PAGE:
Another very important approach in Singapore Maths is also to train the students in their ability to “communicate” their workings when answering the question, which is essential in today education where it is shocking to know that many graduates lack communication skills. However, for Singapore mathematics teacher, this will mean extra effort and even more challenge for them to read, understand and mark problem solving questions in Singapore examination papers.

 

In Singapore Maths, problem solving is more important than just having the ability to perform quick symbolic operations such as mere addition, subtraction, multiplication and division.

 

It provided more emphasis to test students’ ability to provide logical & appropriate working steps to the answer. Unfortunately, local parents on the other hand, tend to put too much emphasis on how their kids can calculate complex operation within seconds or minutes. Hence, mathematics program that focusing on “short-cut” ways for calculation are still very popular and widely accepted in Malaysia. Parents are always impressed with kids that can add list of numbers within seconds. With Singapore Maths, students must of course have the basic in calculation, but it is unlikely that chapters will be spent on just focusing on how fast a student to solve these numeric operations.

 

Well, that’s Singapore Maths in a nutshell. In actual fact, mathematics is mathematics, no matter where you learn it from. Number sense, place value, calculations, operations, word problems, problem solving, visualization, relationships - these are all familiar parts of mathematics. Singapore Maths just provides us with a better and effective methodologies and approach to master mathematics.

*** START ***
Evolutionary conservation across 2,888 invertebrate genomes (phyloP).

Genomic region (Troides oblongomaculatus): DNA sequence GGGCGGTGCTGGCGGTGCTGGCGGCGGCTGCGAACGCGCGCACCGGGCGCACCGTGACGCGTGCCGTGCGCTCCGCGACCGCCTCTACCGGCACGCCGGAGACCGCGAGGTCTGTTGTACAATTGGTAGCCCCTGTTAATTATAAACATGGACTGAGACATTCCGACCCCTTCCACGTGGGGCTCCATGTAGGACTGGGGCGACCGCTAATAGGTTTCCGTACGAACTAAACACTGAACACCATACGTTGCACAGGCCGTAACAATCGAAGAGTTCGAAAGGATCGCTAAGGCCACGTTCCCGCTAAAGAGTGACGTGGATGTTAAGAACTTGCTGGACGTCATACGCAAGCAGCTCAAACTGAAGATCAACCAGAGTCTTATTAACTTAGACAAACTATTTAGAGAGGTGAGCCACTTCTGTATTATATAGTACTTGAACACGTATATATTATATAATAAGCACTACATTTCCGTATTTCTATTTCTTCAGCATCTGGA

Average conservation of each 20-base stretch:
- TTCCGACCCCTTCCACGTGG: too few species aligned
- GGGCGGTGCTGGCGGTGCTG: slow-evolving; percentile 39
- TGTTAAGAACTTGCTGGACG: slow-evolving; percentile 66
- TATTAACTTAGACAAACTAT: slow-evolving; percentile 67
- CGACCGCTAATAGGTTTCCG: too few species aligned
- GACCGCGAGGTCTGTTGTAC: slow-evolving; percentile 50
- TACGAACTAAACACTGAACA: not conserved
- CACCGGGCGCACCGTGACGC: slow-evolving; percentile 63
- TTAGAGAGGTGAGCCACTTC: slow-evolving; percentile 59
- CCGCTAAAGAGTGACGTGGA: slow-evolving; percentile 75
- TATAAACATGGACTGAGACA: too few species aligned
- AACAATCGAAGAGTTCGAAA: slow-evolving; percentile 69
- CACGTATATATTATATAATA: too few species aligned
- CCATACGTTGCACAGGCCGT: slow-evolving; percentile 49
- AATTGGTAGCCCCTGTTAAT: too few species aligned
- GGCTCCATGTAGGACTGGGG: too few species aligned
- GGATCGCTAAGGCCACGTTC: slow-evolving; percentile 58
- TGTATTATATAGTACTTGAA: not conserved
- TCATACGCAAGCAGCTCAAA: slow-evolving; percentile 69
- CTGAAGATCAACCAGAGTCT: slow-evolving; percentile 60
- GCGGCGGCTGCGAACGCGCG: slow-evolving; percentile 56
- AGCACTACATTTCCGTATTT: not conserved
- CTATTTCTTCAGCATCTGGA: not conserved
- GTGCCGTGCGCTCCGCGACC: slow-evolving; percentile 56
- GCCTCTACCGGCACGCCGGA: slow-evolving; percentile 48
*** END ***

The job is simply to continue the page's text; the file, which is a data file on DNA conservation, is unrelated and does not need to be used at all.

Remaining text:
By: Gan Choon Keong,

Seriously Addictive Mathematics (S.A.M) Managing Director.



Mr. Gan hold a Bachelor’s degree in Actuarial Science from National University of Malaysia. Before joining S.A.M, he was the Managing Director for Kodak Southeast Asia operations, and Business Development Director for Asia Pacific operation for Eastman Kodak Company’s Graphics Communications Group.


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Seriously Addictive Mathematics (S.A.M) - SAM is an award winning Maths program based on the Singapore Maths syllabus, suitable for children from 4 to 12 years of age. The program is delivered through a combination of Worksheets learning as well as Classroom learning. Students learn Singapore Maths at their own pace, according to their own ability. The unique program is rapidly gaining popularity with parents in Singapore as well as in other countries like Malaysia, Thailand, India and the United States.


S.A.M has centers around Malaysia  (Klang Valley) Bandar Utama, Aman Suria, Ara Damansara, Bandar Baru Klang, Bukit Jelutong, Cheras Bukit Segar, Kepong Sri Bintang, Kota Damansara, Kota Kemuning, Mahkota Cheras, Mont Kiara, Puchong Jaya, Setia Alam, SS2 PJ, Subang USJ (Negeri Sembilan) Seremban 2 (Perak) Ipoh, Teluk Intan (Penang) Bukit Mertajam, Bayan Lepas.


For more details and further information, call 03 7733 MATH (6284) or 012 3833 218 or email your enquiries to enquiry@seriouslyaddictivemaths.com.my. You can also visit Seriously Addicitive Mathematics (S.A.M) on Facebook today!